The point here is that all diets involve some level of exploitation (even sun gazers or breatharians intake life from elsewhere to sustain their own life). For me then, this becomes a bigger issue of understanding the role of life to sustain life, and how to minimize the harm and unconsciousness in it, while maximizing the personal and socio-cultural evolution available through nourishing ourselves.

Taking it up a notch.

As you can see, both personal health and ethical reasons open up a lot of food for thought. Both are complex equations, including many moving variables. It can be easy to get bogged down in these considerations, and for me, there is more to explore beyond this.

I have also discovered that looking at the arenas of personal health and global ethics can start to feel heavy, discouraging and generally not very fun. It doesn’t mean they can’t be inspiring—more that people often bring a lot of their own baggage to these considerations. So, these next two points are all about positive and inspired exploration.

I am a very big proponent of the recognition of the universal constant of change and evolution. As a person, you are always evolving, expanding, shifting and discovering—I want to create focal points that encourage me to have fun discovering and stretching the familiar.

Courtesy: Vidya/Flickr

Cornerstone 3: Adventures of Palate.

Part of my excitation in exploring Thanksgiving alternatives is the discovery of tantalizing veggie dishes. I consider myself a pretty big foodie, especially when it comes to cooking with others and being adventurous with the palate. And when I say veggie dishes here, I don’t mean ‘meatless’ recipes or ‘meat-substitution’ dishes, which simply focus on the fact that I have lost something I am trying to replace. Instead, I am excited to gain new experiences through pushing my boundaries.

In essence, this is also the basis of authentic tantra as I have come to experience it: keep identifying old limiting beliefs, keep pushing the boundaries and stay uber-truthful as to the results.

Here are some awesome recipes that I am considering:

>Cider-Glazed Roots with Cinnamon Walnuts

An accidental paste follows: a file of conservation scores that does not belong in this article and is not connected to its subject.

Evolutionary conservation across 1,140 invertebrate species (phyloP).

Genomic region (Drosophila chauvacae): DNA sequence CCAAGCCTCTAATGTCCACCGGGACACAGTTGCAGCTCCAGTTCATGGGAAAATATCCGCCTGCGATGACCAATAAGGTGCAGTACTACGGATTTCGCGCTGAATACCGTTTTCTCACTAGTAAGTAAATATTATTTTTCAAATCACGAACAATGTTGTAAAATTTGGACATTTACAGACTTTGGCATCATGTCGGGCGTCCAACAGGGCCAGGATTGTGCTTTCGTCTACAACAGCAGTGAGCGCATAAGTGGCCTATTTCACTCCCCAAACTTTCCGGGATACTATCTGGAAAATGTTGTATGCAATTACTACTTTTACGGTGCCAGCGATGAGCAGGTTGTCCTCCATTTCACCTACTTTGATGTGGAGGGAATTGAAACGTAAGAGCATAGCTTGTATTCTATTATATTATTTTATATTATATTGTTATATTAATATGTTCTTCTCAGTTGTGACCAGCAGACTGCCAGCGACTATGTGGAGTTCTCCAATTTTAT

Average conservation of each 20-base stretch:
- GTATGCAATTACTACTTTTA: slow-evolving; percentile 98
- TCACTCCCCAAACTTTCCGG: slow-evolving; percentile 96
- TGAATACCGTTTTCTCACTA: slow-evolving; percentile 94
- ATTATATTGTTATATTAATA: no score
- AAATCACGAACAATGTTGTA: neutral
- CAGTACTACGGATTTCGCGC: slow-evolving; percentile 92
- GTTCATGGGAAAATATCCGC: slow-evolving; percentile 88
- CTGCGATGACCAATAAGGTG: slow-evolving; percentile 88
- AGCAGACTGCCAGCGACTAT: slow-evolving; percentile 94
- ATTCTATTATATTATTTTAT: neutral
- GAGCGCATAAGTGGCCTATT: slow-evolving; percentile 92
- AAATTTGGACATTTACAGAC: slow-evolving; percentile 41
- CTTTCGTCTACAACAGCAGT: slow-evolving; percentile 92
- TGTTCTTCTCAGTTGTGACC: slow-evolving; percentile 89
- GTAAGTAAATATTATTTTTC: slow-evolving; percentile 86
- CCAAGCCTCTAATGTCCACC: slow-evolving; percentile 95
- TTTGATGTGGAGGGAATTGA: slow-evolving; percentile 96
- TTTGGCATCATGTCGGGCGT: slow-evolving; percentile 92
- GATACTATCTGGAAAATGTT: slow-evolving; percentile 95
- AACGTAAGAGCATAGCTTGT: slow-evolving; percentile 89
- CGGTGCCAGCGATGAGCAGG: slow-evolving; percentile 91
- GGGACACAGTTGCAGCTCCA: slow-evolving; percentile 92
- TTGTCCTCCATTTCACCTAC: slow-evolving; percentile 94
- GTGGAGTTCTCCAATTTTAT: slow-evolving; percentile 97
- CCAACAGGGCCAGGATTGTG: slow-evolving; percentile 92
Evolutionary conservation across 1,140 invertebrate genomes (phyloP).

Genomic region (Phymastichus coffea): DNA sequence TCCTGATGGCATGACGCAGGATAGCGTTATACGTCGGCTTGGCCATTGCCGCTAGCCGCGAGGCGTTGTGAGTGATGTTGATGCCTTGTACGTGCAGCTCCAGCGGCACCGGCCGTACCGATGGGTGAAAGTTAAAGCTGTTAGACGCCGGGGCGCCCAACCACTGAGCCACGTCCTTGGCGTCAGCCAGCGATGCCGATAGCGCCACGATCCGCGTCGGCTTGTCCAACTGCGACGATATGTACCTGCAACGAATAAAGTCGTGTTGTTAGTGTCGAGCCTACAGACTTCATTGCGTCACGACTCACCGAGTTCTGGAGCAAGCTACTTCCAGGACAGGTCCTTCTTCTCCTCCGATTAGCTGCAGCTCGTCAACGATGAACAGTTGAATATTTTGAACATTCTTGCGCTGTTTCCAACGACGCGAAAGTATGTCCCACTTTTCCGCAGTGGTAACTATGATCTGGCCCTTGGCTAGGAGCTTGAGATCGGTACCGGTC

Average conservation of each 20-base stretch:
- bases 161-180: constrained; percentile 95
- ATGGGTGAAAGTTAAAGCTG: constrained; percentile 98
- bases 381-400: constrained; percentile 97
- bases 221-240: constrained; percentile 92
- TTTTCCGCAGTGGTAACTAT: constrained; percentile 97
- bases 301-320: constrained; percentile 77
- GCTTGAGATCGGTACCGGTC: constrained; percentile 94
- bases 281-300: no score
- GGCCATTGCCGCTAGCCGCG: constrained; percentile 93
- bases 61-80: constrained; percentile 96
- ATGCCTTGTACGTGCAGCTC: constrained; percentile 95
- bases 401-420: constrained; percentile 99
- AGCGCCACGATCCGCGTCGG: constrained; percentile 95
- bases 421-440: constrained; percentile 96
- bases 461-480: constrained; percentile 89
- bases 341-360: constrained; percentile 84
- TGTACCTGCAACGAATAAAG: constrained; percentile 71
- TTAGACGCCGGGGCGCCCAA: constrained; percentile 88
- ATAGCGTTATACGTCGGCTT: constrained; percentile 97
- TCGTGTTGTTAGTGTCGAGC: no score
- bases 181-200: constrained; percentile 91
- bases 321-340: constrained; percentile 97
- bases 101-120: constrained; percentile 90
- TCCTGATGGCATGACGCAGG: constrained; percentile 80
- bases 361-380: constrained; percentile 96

>Brown Butter and Dill Brussel Sprouts (OMG!)
>Light and Creamy Garlic Mashed Potatoes
>Caramelized Onion and Cornbread Stuffing (veggie instead of chicken stock)
>Buttermilk Biscuits
>Okay, gonna stop here before I get overwhelmed

Can you help me out? What are some of your favorite holiday veggie recipes?

Cornerstone 4: Modernizing an Outdated Ritual.

If you know me personally—or know my work—you will know that I love to redefine habits and rituals.

A ritual can be very powerful, as it has the ability to entrain human consciousness. In other words, it can trap and direct attention in a certain way. This is not inherently about religion or spirituality, and is actually happening all the time: from your morning coffee or tea, to the way the bank architecture is designed, the layout of your computer desktop. All of these structures serve to focus and entrain your attention in different ways.

Similarly, Thanksgiving has been ritualized. And I gotta be honest—I am so ready to redefine the shit out of this ritual. I am done with this being about a few minutes of gratitude reflection, followed by gorging, sleeping and watching whatever game or Thanksgiving-themed movie happens to be on (no offense past, but the future is present).

I am choosing to completely rewrite the container for this experience, in a way that truly allows me to give thanks. I want to be transparent and share my current vision of this with ya’ll. Please feel free to share your ideas and inspirations as well, as I love cross-pollination!

1. My day starts off with an early morning short salt water cleanse to appreciate my hard working GI Tract (if you are interested, I use the Bihar school ‘Laghu Shank Prakshalana‘ which is a short salt-water cleanse).

2. Then, I will take some tea and go for a giving-thanks walk-about, where I purposely focus in on the amazing blessings of my neighborhood and life in general (thank you grass, air, flower, neighbor, just for being you).

3. The walk will also include some stretching and breathing at my local park to appreciate my miraculous body.

Following this wake up vision, I will do any or all of the following, though in no particular order: